Expand full comment

If I was dying then of course I'd go into the copy machine.

You say it wouldn't really be a resurrection... but I still don't know what you're talking about.

Maybe right now it's technically possible to clone somebody... or it will be possible. But this just makes a copy of a person's DNA... not their mind. If your copy machine copied my mind... then of course it would be a resurrection. YOU wouldn't be able to tell the difference. For all you know after my last reply I did step into your copy machine and you are now corresponding with my copy.

My mind is what matters. My preferences matter. My valuations matter. My missions and goals matter. As long as these things stay the same, then it would be a resurrection. *I* would continue with *my* work.

Expand full comment

You must have missed the part where the copy machine destroys the original. See what I wrote above, in my last post to Vasily. Would you step into the machine if you knew that it would destroy the body you currently possess?

That aside, I'll make it simple for you:- If you're merely being cloned or copied, it's not really resurrection. It's not an afterlife. There's little solace to be had in it. This makes it a poor foundation for a religion, because the competition offers much better incentives.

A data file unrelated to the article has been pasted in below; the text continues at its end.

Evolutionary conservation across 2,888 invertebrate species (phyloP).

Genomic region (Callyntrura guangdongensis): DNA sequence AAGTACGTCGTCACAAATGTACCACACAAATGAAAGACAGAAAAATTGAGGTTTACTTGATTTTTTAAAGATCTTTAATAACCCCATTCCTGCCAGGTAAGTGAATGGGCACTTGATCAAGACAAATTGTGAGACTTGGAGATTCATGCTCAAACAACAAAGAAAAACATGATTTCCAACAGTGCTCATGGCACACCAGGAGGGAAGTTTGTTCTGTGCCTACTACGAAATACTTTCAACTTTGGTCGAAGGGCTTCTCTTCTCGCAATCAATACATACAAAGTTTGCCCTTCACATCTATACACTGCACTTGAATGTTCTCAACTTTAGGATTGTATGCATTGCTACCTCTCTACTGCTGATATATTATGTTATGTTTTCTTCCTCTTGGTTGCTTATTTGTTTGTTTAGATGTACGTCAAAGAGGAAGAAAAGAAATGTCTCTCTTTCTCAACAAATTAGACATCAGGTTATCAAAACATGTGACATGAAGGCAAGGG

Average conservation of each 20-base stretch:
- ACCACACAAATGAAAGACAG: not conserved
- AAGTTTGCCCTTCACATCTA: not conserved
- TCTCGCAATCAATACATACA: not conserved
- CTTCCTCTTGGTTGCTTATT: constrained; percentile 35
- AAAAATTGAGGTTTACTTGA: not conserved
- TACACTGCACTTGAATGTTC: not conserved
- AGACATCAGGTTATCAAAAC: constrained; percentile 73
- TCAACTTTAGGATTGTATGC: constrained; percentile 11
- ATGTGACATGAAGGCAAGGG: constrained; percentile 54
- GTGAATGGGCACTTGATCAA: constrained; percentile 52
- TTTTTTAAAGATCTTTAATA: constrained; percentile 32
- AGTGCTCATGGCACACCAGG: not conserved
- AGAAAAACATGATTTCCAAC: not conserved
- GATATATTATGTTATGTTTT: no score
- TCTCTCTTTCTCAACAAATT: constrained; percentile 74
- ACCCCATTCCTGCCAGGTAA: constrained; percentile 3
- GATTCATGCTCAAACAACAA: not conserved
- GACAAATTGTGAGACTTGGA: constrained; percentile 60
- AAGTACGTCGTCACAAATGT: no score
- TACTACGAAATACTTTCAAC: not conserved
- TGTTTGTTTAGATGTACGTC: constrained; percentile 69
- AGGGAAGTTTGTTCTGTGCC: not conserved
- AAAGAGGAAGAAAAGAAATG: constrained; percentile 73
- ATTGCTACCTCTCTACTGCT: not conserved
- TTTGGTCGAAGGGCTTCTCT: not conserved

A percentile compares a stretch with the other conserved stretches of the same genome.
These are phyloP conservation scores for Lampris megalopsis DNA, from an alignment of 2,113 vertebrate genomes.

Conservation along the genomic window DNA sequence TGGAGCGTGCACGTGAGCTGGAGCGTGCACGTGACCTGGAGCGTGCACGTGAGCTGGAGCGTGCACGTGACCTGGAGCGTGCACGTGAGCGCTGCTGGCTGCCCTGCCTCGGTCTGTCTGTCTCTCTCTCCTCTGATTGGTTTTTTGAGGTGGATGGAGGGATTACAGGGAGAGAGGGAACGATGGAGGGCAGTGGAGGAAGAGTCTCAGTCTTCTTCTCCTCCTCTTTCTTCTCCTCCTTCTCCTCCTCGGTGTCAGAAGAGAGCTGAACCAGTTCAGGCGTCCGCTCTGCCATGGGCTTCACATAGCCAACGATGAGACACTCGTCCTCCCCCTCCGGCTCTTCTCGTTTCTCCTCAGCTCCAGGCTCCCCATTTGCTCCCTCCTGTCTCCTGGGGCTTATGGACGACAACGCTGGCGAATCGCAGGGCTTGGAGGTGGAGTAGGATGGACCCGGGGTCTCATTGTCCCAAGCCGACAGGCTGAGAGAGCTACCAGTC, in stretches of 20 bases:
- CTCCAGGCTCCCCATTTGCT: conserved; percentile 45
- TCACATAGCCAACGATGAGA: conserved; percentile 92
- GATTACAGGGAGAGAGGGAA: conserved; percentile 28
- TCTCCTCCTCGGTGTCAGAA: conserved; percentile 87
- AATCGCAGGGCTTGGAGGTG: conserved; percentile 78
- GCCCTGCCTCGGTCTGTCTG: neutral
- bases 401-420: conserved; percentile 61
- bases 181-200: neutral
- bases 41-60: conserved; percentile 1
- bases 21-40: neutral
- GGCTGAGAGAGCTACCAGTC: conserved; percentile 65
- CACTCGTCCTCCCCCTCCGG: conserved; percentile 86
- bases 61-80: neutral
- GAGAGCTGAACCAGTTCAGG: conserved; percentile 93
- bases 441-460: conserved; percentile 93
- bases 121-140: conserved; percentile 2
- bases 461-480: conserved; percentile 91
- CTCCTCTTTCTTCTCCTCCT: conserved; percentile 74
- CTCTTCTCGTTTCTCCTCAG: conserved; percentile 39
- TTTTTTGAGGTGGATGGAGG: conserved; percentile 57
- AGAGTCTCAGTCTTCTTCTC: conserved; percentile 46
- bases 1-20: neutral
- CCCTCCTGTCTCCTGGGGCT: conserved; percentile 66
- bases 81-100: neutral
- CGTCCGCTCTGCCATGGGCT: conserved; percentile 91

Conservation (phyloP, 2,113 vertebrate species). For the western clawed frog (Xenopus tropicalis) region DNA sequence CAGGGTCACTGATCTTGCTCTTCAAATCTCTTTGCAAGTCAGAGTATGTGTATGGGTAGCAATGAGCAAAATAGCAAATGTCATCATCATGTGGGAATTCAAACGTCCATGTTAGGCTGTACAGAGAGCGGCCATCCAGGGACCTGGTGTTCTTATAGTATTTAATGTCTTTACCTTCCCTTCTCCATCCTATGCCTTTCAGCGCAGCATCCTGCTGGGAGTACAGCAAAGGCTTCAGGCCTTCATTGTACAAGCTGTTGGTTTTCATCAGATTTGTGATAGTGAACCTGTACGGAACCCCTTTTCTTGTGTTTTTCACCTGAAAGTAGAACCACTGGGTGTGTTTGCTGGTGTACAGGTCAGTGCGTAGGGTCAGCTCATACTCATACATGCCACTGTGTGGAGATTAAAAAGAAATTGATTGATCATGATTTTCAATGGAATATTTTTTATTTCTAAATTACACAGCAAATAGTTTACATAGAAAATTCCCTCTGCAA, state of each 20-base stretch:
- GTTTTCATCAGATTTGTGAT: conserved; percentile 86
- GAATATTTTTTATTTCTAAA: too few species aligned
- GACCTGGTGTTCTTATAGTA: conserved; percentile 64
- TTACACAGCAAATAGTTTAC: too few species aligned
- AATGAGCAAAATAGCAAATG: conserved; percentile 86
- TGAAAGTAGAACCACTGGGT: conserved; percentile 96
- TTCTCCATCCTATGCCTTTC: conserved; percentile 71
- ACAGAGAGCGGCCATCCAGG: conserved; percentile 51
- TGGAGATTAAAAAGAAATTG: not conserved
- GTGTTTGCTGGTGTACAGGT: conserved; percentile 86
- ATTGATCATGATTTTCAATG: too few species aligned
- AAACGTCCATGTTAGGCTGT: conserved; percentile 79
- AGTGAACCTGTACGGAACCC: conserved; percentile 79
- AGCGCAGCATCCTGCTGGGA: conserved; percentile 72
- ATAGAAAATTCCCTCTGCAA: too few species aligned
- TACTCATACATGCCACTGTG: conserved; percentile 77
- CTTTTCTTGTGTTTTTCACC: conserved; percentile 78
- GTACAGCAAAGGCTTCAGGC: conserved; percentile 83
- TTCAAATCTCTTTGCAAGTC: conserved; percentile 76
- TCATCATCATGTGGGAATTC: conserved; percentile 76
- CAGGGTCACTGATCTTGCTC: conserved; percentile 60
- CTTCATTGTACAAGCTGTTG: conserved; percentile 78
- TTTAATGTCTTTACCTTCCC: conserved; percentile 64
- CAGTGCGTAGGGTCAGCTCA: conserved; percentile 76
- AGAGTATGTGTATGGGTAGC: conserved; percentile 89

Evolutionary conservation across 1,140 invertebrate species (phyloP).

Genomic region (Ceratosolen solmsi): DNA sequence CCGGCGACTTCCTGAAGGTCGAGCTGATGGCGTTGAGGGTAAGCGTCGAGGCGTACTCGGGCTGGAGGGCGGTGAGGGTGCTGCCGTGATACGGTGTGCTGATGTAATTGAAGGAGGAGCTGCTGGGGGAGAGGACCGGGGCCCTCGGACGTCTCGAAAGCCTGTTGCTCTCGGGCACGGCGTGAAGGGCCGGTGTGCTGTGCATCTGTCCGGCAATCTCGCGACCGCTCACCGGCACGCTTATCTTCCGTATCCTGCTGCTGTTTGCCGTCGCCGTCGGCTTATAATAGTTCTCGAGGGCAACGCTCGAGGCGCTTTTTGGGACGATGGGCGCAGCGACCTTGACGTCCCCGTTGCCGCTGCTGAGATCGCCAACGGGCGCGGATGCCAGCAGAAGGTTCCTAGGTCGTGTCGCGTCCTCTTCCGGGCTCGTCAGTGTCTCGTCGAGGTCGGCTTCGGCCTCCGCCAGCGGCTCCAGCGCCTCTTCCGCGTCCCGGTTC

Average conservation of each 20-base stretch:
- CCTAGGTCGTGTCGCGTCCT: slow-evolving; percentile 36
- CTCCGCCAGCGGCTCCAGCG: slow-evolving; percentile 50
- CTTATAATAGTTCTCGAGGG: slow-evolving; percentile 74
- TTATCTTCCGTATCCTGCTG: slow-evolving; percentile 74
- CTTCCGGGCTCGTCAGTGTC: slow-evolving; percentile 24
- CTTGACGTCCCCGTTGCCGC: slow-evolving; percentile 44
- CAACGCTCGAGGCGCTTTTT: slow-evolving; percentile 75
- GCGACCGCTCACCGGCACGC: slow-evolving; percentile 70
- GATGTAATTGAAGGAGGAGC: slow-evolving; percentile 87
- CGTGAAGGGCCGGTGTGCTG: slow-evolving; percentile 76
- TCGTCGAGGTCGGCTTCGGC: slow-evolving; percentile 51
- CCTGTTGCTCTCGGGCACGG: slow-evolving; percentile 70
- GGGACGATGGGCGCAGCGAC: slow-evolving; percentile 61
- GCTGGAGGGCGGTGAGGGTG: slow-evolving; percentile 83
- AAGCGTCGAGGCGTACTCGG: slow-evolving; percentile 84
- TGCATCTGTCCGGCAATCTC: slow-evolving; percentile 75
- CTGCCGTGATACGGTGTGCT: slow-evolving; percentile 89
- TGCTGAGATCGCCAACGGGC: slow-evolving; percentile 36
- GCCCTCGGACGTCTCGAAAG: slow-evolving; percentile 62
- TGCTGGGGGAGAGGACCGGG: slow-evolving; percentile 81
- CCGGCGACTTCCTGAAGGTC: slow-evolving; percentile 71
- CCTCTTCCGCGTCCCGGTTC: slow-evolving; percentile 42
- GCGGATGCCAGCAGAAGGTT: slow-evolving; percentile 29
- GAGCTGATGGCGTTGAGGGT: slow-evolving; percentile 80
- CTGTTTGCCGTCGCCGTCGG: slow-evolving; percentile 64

- As far as anybody can tell, you are your hardware, and there's no way to disentangle your consciousness from your brain. Anything that destroys your brain, such as death, is permanent and irrevocable. This physicalist position seems trivially obvious to me. ...All the more reason for cryonics. Software entities are another thing entirely, but for us biological creatures, the only hope for revival is in cryonics.

Expand full comment

My copy will not "merge" with me? Why would I want him to? He will have a separate and distinct consciousness? So what?

Of course I'd step into the copy machine. Who wouldn't want to have a copy of themselves? Maybe somebody who thinks it's a good idea to have all their eggs in one basket.

My copy will naturally want to help me facilitate economic enlightenment. We'd read different econ articles, books... watch different econ videos.... and participate in different econ discussions. Each day our different information and circumstances would make our minds more different... and more valuable to each other. But our minds changing is no different than my mind being marginally altered by my decision to reply to you.

Expand full comment

Where do you think your consciousness resides, if not in your brain?

Assume the Machine God simulates you or copies you today, while you are still alive. Somebody who has your exact same preferences will then come into existence, but that person will not be you -- he will not merge with you, he will possess a separate and distinct consciousness, etc.

So, yeah... somebody who has your same preferences, but is not you. More along the lines of a hyperidentical twin.

Would you step into the copy machine?

Expand full comment